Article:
Most higher risk volcanoes are far from California’s largest cities and several produce heat that’s used to generate electricity in what are the world’s most productive geothermal power plants, such as the Salton Buttes, 160 miles southeast of Los Angeles, and the Clear Lake Volcanic Field 85 miles north of San Francisco that powers the Geysers steam field. Those areas are considered to be at the second-highest risk category, as is Medicine Lake volcano in Siskiyou and Modoc counties.
But volcanic eruptions could have lasting repercussions that affect all of California. Volcanic ash could bring down jetliners and disrupt hundreds of flights daily passing through Northern California or the Mammoth Mountain area. In 2010, the eruption of Iceland’s Eyjafjallajökull volcano forced the cancellation of 100,000 flights in a single week.
Volcanic ash, when wet, is conductive and can disrupt high-voltage lines that supply electricity to millions of California homes. Ash could disrupt travel on Interstate 5, the main route between California and Oregon, masking windshields and making roads slippery, even impassable. And it could contaminate water supplies to much of the state; California’s largest reservoirs are close to the Shasta and Lassen volcanoes.
If there’s any good news, it’s that major volcanic activity is usually accompanied by some warning signs, and scientists have become much better at forecasting major events before they happen, enabling authorities to sound warnings to reduce the chance of deaths.
California’s volcanoes were more prolific in prehistoric times. About 760,000 years ago, a super eruption occurred at what is now known as the Long Valley Caldera, erupting an astonishing 140 cubic miles of magma, covering much of east-central California in glowing hot ash and blowing ash as far away as Nebraska.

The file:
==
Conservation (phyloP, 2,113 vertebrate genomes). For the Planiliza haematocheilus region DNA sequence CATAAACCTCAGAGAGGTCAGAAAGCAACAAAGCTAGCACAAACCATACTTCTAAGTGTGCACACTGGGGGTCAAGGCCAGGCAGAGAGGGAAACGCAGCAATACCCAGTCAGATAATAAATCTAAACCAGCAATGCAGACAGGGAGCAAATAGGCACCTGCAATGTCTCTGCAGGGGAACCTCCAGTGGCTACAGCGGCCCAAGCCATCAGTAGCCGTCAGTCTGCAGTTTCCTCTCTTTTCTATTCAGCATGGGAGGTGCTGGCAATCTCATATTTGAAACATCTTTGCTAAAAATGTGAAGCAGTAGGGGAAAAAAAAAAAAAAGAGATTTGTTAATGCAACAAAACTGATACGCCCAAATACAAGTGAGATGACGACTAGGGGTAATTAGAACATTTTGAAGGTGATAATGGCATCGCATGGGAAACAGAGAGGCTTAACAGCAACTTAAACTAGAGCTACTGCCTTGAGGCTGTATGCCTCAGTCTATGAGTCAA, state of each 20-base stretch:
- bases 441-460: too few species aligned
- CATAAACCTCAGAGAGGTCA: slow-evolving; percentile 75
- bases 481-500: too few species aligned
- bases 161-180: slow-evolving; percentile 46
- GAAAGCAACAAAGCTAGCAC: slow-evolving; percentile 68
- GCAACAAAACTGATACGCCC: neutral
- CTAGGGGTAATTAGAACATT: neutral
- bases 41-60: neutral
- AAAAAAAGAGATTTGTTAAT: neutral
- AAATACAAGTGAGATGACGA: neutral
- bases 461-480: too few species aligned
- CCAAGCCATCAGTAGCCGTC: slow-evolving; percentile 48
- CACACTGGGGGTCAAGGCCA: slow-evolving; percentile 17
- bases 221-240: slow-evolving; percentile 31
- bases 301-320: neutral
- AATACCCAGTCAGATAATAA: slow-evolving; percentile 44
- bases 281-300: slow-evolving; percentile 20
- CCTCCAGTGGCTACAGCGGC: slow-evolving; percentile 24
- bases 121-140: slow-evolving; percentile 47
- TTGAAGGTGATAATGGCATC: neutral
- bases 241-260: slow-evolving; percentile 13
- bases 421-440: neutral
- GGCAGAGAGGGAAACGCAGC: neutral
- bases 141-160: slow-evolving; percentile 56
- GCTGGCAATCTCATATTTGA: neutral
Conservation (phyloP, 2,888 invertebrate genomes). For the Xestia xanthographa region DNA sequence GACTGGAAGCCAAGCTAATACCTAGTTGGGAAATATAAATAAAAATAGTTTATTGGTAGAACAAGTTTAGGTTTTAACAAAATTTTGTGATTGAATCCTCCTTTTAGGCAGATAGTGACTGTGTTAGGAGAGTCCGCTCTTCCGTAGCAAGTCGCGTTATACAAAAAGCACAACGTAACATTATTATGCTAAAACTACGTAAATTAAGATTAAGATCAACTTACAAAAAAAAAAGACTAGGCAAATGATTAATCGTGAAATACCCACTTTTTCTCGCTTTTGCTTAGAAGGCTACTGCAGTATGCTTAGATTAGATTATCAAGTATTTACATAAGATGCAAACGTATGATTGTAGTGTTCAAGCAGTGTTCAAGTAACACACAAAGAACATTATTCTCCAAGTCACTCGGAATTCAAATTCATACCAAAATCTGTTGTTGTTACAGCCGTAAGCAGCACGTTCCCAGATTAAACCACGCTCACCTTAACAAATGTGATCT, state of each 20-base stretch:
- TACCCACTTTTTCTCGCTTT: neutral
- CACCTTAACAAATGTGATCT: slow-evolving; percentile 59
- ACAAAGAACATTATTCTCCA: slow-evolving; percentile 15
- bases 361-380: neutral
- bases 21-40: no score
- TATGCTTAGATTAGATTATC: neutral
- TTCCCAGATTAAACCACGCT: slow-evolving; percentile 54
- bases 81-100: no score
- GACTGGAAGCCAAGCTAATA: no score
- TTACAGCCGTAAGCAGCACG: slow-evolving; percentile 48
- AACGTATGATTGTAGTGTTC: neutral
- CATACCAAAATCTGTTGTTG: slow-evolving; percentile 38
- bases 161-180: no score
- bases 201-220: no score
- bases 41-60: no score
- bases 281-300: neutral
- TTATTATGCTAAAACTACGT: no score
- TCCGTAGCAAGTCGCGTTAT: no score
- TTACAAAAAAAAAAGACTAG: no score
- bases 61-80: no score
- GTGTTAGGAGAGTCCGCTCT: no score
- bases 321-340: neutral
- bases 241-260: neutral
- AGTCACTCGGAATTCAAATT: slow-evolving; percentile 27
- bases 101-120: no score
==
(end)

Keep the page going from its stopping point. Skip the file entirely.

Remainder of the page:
The Yellowstone volcanic system in Wyoming underwent its own super eruption 640,000 years ago, sending out 240 cubic miles of magma, dumping ash as far away as California, Louisiana and Iowa. (Mt. St. Helens, by contrast, erupted only 0.05 cubic miles of material.)
There is no sign that there is enough magma underneath Yellowstone or Long Valley to cause another super eruption, USGS scientists say.
About a century ago, Lassen Peak underwent years of volcanic activity. In one of the most significant events about 103 years ago, Lassen Peak created a gigantic mushroom cloud that reached an altitude of 30,000 feet. It could be seen as far away as Eureka and Sacramento and sent volcanic ash up to 280 miles away, reaching Elko, Nev. It was the first volcanic eruption in the contiguous 48 states since the founding of the United States, and the last until Mt. St. Helens erupted on May 18, 1980.
A couple of America’s cities are close to volcanoes. Hilo, Hawaii, is on the flanks of Mauna Loa. In Arizona, Flagstaff is at the edge of an extensive field of more than 600 volcanic vents centered around San Francisco Mountain.